The government-led initiative of ‘Startup India’ has grown leaps and bounds from when it was first announced in January 2016. For entrepreneurs and the start-up community, angel investors are significant stakeholders and growth propellers. It is, therefore, imperative that further headways are made in aligning the Indian tax laws with a progressive and pragmatic economic outlook. In the interim, investors and start-ups both need to plan their investments appropriately bearing in mind the exemption conditions specified by the recent government clarification.


What is the underlying corporate tax rate for start-ups?

The applicable tax rate on start-ups depends upon the choice of entity through which the business is being carried out. In case of limited liability partnerships (LLPs) and companies, the base tax rate is 30%. For specified firms i.e. those with gross turnover of up to 250 crores in fiscal 2017, the rate is reduced to 25%. In case of proprietorships, the income is chargeable to tax at individual slab rates, with highest slab at 30%. Additional surcharge and cess will apply.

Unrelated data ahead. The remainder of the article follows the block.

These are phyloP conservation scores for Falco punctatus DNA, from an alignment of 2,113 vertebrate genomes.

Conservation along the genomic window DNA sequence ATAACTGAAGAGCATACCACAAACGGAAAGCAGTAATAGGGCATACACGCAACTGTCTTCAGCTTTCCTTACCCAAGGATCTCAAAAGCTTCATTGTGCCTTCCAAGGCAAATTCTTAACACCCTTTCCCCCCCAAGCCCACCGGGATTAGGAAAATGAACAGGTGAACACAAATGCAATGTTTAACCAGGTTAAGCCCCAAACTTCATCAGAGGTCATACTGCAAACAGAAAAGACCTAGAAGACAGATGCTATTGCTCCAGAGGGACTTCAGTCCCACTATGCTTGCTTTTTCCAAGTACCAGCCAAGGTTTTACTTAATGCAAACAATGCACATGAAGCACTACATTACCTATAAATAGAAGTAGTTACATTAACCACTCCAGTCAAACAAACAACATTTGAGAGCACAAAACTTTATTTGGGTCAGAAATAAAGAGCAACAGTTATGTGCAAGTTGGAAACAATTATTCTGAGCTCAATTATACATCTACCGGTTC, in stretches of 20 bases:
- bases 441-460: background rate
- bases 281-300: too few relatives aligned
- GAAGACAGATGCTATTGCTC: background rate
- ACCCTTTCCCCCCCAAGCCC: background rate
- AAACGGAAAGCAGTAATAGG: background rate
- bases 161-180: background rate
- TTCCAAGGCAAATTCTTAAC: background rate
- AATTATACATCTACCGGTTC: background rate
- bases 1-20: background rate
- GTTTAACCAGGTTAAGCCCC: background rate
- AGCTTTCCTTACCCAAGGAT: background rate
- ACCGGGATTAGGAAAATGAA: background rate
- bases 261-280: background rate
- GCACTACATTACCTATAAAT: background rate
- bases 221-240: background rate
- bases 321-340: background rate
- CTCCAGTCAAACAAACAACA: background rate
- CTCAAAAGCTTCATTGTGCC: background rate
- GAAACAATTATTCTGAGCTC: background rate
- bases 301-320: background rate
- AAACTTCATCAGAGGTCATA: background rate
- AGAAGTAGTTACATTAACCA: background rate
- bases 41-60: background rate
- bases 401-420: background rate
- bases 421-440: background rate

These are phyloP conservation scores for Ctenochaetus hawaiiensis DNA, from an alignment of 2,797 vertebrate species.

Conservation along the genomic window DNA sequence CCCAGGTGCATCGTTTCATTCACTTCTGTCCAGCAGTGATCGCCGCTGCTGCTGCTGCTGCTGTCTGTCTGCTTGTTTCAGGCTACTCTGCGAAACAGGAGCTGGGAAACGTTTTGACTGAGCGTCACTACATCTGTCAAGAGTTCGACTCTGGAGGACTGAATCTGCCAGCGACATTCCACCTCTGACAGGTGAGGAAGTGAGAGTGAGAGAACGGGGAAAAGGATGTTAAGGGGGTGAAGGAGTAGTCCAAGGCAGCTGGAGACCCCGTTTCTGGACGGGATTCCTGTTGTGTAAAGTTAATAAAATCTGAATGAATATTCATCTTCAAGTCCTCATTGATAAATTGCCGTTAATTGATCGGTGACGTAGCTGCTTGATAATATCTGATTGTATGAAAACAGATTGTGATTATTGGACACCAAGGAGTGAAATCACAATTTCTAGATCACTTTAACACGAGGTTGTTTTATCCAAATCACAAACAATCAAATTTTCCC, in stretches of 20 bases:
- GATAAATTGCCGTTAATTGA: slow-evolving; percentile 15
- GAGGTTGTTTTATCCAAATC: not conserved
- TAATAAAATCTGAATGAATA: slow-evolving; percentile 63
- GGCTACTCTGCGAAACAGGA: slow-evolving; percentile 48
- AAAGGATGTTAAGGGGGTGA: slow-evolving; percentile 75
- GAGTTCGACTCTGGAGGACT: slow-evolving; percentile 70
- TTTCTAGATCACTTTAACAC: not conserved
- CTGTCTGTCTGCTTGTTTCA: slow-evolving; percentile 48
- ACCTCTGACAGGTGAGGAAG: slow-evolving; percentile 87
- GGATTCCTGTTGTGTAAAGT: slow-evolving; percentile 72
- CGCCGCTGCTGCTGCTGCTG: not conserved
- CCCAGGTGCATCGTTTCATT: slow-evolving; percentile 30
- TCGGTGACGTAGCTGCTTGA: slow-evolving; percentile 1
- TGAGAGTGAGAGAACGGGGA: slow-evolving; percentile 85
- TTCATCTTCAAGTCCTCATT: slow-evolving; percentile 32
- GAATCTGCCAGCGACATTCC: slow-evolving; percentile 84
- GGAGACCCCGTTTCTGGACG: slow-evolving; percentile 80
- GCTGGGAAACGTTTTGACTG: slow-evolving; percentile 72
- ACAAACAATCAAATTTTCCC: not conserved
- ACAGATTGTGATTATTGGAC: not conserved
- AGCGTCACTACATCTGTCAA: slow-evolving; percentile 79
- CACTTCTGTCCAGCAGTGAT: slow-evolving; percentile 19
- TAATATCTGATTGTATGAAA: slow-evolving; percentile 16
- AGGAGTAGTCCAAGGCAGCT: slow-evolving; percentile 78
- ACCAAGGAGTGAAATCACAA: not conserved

What all tax exemptions and incentives are available for start-ups, in addition to those for angel tax?

There is a profit-linked tax deduction for three years for eligible start-ups, subject to IMB registration (for both firms and LLPs). Additionally, investors are eligible to claim capital gains tax exemption for specified investment in start-ups, subject to the provisions of the Income-tax Act.

What other instruments may be used by start-ups for issuance to foreign investors other than equity?

In addition to equity, start-ups may explore issuing compulsorily convertible preference shares, compulsorily convertible debentures and optionally convertible debentures to overseas investors. It may be noted that issuance of OCDs by other firms (viz. other than start-ups) is restricted as it gets covered under RBI’s ECB regulations.

Vikas Vasal, national leader tax–Grant Thornton India LLP

Priyanka Duggal contributed to this

Send in your queries and replies to vikas.vasal@in.gt.com